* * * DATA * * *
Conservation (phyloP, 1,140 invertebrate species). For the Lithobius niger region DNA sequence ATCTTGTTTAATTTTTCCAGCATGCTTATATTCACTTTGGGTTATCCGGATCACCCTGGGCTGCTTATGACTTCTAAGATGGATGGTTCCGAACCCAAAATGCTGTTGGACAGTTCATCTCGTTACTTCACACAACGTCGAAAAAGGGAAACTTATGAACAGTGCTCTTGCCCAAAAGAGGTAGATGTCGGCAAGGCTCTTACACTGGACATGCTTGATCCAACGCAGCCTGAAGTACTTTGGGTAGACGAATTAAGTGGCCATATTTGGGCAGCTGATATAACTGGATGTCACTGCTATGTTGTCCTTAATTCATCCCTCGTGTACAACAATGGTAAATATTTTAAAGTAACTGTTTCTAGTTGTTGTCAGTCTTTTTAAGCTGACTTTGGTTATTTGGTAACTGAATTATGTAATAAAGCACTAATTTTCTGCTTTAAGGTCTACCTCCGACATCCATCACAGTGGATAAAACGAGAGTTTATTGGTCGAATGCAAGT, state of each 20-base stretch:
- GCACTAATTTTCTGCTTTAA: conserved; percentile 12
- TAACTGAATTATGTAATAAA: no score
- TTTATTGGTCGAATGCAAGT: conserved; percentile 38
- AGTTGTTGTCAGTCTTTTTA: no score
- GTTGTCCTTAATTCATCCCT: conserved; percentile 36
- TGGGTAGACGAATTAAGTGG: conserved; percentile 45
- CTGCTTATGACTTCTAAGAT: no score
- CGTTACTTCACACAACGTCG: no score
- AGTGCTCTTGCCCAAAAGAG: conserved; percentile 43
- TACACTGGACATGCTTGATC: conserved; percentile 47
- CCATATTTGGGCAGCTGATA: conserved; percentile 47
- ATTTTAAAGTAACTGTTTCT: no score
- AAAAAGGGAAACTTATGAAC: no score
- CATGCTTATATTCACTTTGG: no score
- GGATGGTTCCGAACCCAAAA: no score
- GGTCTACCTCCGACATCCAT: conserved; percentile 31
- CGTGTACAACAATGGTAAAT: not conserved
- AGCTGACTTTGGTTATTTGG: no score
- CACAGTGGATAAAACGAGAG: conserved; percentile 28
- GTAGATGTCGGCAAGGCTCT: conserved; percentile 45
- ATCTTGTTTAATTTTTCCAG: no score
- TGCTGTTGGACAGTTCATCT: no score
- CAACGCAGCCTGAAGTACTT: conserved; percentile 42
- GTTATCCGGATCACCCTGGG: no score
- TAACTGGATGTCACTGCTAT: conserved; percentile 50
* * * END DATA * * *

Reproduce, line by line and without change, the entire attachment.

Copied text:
Conservation (phyloP, 1,140 invertebrate species). For the Lithobius niger region DNA sequence ATCTTGTTTAATTTTTCCAGCATGCTTATATTCACTTTGGGTTATCCGGATCACCCTGGGCTGCTTATGACTTCTAAGATGGATGGTTCCGAACCCAAAATGCTGTTGGACAGTTCATCTCGTTACTTCACACAACGTCGAAAAAGGGAAACTTATGAACAGTGCTCTTGCCCAAAAGAGGTAGATGTCGGCAAGGCTCTTACACTGGACATGCTTGATCCAACGCAGCCTGAAGTACTTTGGGTAGACGAATTAAGTGGCCATATTTGGGCAGCTGATATAACTGGATGTCACTGCTATGTTGTCCTTAATTCATCCCTCGTGTACAACAATGGTAAATATTTTAAAGTAACTGTTTCTAGTTGTTGTCAGTCTTTTTAAGCTGACTTTGGTTATTTGGTAACTGAATTATGTAATAAAGCACTAATTTTCTGCTTTAAGGTCTACCTCCGACATCCATCACAGTGGATAAAACGAGAGTTTATTGGTCGAATGCAAGT, state of each 20-base stretch:
- GCACTAATTTTCTGCTTTAA: conserved; percentile 12
- TAACTGAATTATGTAATAAA: no score
- TTTATTGGTCGAATGCAAGT: conserved; percentile 38
- AGTTGTTGTCAGTCTTTTTA: no score
- GTTGTCCTTAATTCATCCCT: conserved; percentile 36
- TGGGTAGACGAATTAAGTGG: conserved; percentile 45
- CTGCTTATGACTTCTAAGAT: no score
- CGTTACTTCACACAACGTCG: no score
- AGTGCTCTTGCCCAAAAGAG: conserved; percentile 43
- TACACTGGACATGCTTGATC: conserved; percentile 47
- CCATATTTGGGCAGCTGATA: conserved; percentile 47
- ATTTTAAAGTAACTGTTTCT: no score
- AAAAAGGGAAACTTATGAAC: no score
- CATGCTTATATTCACTTTGG: no score
- GGATGGTTCCGAACCCAAAA: no score
- GGTCTACCTCCGACATCCAT: conserved; percentile 31
- CGTGTACAACAATGGTAAAT: not conserved
- AGCTGACTTTGGTTATTTGG: no score
- CACAGTGGATAAAACGAGAG: conserved; percentile 28
- GTAGATGTCGGCAAGGCTCT: conserved; percentile 45
- ATCTTGTTTAATTTTTCCAG: no score
- TGCTGTTGGACAGTTCATCT: no score
- CAACGCAGCCTGAAGTACTT: conserved; percentile 42
- GTTATCCGGATCACCCTGGG: no score
- TAACTGGATGTCACTGCTAT: conserved; percentile 50